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that‘s ever hit the southern hemisphere. in brussels, the european people party meets to discuss a proposal that fidesz — the governing party in hungary — be expelled. viktor orban, the hungarian prime minister, has angered moderate conservatives in europe with what they see as his increasingly radical nationalism, and most recently by calling his critics within the epp "useful idiots." he has apologised for that remark, but will it be enough to save his party‘s membership? nick thorpe is in budapest. yes, this is a very important day. will it be expelled? will it be suspended from the european people‘s party or will it hang onto that position which it cherishes so much? the prime minister has always said that plan a is to stay within the european people‘s party. he doesn‘t regard himself as a conservative,
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although i suppose is a national conservative. i have been talking to some of those involved in this dispute, including a visit to a university which may hold the key to whether the very important german vote at today‘s european people‘s party session goes with or against the hungarian —— hungarian governing party. a national holiday in hungary to commemorate the heroes of the 1848 freedom fight against the monarchy. a day when prime minister viktor orban always stirs the crowds. we want the peoples of europe to be cured of their partial blindness and for them to realise that in a liberal european empire we will lose all our freedom to be truly feed, one cannot be the subject of an empire. one must be the child of a free nation. but mr orban did not answer the main questions on his supporters minds. will he bend enough to stay in the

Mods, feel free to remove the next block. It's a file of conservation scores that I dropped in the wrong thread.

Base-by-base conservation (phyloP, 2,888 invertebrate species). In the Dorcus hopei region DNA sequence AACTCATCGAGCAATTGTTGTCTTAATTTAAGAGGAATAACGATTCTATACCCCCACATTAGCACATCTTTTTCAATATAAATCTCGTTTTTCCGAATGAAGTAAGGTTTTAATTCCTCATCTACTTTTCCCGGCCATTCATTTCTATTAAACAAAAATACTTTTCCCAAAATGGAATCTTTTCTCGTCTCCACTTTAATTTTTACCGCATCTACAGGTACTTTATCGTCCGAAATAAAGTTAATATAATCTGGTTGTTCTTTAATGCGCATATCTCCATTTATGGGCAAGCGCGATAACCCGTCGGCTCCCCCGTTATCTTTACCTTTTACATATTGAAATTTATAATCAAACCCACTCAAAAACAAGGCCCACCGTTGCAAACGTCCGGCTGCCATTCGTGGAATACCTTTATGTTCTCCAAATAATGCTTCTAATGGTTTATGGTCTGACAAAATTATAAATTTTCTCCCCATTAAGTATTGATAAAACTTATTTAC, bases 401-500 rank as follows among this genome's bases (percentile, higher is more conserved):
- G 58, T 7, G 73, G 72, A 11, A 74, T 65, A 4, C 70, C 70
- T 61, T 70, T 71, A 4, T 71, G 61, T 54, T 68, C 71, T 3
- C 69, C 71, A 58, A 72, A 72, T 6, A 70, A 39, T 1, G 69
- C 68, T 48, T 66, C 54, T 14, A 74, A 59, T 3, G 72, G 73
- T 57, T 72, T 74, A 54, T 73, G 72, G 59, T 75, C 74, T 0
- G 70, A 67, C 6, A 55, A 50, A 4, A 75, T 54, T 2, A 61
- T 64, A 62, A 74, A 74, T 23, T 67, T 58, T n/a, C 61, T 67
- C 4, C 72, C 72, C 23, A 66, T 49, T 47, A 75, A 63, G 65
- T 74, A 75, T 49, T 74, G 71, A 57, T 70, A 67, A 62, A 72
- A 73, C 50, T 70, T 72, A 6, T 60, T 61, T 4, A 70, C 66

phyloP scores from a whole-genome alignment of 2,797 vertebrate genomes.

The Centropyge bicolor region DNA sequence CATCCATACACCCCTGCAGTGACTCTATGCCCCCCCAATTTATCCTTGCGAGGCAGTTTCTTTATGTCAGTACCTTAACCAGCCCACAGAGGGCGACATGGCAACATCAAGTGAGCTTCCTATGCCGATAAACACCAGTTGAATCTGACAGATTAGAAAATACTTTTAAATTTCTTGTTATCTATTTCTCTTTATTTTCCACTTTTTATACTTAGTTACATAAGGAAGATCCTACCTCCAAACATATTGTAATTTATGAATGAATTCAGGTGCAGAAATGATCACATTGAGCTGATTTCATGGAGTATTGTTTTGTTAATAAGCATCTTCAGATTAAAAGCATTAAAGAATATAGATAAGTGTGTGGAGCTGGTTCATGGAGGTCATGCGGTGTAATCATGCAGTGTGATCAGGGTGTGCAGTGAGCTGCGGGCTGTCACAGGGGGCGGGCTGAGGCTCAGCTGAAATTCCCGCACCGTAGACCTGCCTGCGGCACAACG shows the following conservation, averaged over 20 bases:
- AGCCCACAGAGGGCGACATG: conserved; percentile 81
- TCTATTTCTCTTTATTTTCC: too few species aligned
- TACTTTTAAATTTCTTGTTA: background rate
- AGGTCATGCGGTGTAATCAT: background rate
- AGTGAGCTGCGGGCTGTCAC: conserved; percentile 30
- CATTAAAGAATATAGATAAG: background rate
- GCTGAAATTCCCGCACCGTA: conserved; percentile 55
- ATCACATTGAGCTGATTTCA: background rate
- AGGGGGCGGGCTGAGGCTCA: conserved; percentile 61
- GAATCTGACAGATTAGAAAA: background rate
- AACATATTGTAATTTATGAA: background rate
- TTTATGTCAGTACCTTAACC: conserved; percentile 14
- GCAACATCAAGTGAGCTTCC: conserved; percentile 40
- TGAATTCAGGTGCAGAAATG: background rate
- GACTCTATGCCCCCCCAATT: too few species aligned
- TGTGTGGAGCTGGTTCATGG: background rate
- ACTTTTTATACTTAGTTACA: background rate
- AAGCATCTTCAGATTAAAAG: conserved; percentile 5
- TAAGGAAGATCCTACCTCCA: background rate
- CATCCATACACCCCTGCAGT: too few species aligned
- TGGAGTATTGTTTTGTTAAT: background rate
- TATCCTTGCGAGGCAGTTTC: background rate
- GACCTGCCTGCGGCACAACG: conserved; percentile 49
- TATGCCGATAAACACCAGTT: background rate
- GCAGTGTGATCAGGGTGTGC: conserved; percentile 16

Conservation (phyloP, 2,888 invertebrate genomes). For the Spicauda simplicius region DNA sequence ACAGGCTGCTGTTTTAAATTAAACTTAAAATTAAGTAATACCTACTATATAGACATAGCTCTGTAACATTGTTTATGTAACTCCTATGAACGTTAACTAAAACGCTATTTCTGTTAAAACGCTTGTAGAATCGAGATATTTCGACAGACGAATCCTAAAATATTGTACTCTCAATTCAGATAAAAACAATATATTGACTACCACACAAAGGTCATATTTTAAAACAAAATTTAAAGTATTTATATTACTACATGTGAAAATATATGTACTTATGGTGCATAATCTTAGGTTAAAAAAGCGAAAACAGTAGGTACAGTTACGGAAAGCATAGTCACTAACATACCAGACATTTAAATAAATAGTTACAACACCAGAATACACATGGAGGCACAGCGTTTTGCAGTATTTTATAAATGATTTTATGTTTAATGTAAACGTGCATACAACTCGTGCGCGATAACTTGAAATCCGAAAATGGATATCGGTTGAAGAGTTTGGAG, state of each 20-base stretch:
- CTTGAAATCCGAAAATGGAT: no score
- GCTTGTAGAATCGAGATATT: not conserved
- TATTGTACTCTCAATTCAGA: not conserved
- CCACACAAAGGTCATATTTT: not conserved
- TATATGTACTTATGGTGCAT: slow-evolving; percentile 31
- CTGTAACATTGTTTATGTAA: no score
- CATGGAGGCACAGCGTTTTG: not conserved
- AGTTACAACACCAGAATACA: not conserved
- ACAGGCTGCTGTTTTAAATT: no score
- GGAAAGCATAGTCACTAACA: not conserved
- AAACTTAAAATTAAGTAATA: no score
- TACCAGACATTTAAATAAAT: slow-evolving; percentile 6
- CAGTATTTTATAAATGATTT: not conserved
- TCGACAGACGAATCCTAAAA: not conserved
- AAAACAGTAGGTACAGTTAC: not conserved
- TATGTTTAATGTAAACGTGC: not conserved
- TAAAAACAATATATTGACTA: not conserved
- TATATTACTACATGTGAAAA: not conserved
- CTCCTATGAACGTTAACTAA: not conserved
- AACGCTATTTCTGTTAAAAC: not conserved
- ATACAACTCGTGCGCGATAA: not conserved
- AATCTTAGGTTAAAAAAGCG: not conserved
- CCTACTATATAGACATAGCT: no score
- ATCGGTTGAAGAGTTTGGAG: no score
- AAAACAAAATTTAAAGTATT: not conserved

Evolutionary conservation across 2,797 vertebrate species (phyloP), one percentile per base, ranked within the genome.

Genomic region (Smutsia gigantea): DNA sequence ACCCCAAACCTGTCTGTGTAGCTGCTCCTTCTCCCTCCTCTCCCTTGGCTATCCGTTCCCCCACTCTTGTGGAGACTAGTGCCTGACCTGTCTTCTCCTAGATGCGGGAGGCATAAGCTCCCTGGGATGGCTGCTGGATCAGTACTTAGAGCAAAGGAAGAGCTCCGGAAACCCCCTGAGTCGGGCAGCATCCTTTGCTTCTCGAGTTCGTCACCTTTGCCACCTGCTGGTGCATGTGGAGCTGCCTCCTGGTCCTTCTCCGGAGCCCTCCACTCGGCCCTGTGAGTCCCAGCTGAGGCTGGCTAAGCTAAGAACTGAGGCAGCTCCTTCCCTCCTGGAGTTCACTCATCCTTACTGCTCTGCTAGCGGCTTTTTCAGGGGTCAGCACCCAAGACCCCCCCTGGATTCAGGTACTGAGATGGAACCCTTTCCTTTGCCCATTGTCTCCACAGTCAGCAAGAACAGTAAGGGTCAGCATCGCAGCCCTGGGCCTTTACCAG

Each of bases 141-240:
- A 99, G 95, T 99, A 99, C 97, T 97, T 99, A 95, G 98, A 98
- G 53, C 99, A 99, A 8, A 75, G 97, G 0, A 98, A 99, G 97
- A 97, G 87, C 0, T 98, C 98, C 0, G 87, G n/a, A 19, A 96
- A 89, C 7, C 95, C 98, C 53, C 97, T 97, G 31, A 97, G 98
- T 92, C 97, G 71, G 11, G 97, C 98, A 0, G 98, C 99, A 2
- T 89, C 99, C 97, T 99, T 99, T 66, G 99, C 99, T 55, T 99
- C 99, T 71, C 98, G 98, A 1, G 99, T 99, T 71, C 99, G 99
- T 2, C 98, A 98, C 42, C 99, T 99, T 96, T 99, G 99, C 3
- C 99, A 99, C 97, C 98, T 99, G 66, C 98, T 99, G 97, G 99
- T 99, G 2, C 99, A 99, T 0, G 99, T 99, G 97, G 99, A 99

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european people‘s party? and was he right to apologise to fellow conservatives? i think that was a good idea. it... to say sorry. because we made a lot of mistakes. yes, i agree with him, yes. he should apologise. it was good he apologised? i think so, yes. no, should apologise. it was good he apologised? ithink so, yes. no, he shouldn‘t have apologised. we apologise? that is our opinion. this is our country. we do not have to stay in the eu either. there is life outside of it. look at brexit. you are getting out. mr orban does not just have two apologise and take down offensive posters. he also has to guarantee that this university can stay in budapest. the government has made life so miserable for the